Learning from world-leading experts and conducting cutting-edge research in amazing facilities have prepared many Surrey graduates to create an impact in their careers. And sometimes, even before they graduate. “Pharmaceutical scientists are vital in fighting diseases like the coronavirus, and we prepare our students to make a real difference in global health,” says Dr. Antonijevic.

Like many other industries, what lies ahead for the field is a future intertwined with the potential and pitfalls of artificial intelligence. As AI becomes more effective and efficient in helping industries with data and number-related problems, big pharma is increasingly interested to use it in drug development. The industry is predicted to spend US$50 billion annually on AI within a decade, according to Morgan Stanley, an investment bank. Surrey recognises this. Both programmes incorporate AI into their curriculum — which is continuously updated by the industrial advisory body — enabling students to stay informed on the latest goings-on at the confluence of technology and medicine.

The course structure is just as forward-looking. The MSc programmes have no end-of-semester exams. Instead, students benefit from continuous assessment, which fosters feedback-driven learning and offers students a more engaging and effective learning experience.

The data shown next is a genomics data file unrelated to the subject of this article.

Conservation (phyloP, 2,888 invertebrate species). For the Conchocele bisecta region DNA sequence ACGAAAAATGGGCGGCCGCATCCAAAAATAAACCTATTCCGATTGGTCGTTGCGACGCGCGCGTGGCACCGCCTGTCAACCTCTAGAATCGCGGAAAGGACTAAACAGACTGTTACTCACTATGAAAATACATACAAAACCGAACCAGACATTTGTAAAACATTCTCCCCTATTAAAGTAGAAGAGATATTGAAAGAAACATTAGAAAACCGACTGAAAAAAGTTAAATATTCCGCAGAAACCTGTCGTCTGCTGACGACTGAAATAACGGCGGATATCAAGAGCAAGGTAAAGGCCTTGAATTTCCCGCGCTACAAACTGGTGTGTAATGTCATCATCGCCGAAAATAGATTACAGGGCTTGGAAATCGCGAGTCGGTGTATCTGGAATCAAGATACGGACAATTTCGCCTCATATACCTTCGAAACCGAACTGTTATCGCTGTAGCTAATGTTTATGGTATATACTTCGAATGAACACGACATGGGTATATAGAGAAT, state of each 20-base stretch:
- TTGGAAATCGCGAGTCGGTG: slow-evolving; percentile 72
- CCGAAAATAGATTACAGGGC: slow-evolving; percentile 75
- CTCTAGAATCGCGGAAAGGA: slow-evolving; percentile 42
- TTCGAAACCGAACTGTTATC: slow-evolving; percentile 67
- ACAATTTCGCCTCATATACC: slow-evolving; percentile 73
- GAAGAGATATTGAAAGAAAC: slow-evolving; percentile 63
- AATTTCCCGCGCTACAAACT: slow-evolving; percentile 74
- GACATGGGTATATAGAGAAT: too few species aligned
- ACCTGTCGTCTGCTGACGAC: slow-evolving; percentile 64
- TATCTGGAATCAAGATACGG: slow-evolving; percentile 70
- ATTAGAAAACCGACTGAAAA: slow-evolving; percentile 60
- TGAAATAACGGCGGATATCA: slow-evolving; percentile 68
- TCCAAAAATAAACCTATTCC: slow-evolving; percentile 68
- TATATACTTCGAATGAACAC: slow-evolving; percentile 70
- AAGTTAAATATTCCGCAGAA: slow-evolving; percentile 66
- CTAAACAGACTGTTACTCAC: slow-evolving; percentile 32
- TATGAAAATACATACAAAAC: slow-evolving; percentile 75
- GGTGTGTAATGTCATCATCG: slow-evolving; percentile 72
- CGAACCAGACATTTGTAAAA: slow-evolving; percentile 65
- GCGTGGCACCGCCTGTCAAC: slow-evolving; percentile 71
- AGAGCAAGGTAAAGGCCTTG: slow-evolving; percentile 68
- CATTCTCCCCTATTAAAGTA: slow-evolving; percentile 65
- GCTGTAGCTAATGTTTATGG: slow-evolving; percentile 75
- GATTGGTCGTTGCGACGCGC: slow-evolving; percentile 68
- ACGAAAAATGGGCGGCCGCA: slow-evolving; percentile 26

University of Surrey

The Pharmaceutical Sciences MSc enhances your employability and leads to superb career prospects. Source: University of Surrey

With many employability-boosting features in the MSc, your horizons are limitless as a graduate. “Surrey has an enviable record in the graduate jobs market, with consistently large numbers of graduates going into high-skilled jobs when they leave,” says Alastair McCall, editor of The Times and The Sunday Times Good University Guide. “This is no accident; the pathways to their later success are laid down during their studies. In an increasingly competitive graduate jobs market, a degree from the University of Surrey opens doors.”

Employers know a Surrey degree as one that comes from a university ranked 13th in the UK Complete University Guide 2024 league table and 244th in the QS World University Rankings 2024 — and where 95% of postgraduate students go on to work or further study. (Graduate Outcomes 2023, HESA). They have the support of an award-winning careers service throughout their journey here and for three years after graduation.

For those aspiring to join Surrey’s pharmaceutical science programmes, the university offers early payment discounts for February 2024, as well as international excellence scholarships, ensuring that deserving students have access to world-class education.

Interested? Learn more about Pharmaceutical Sciences at Surrey.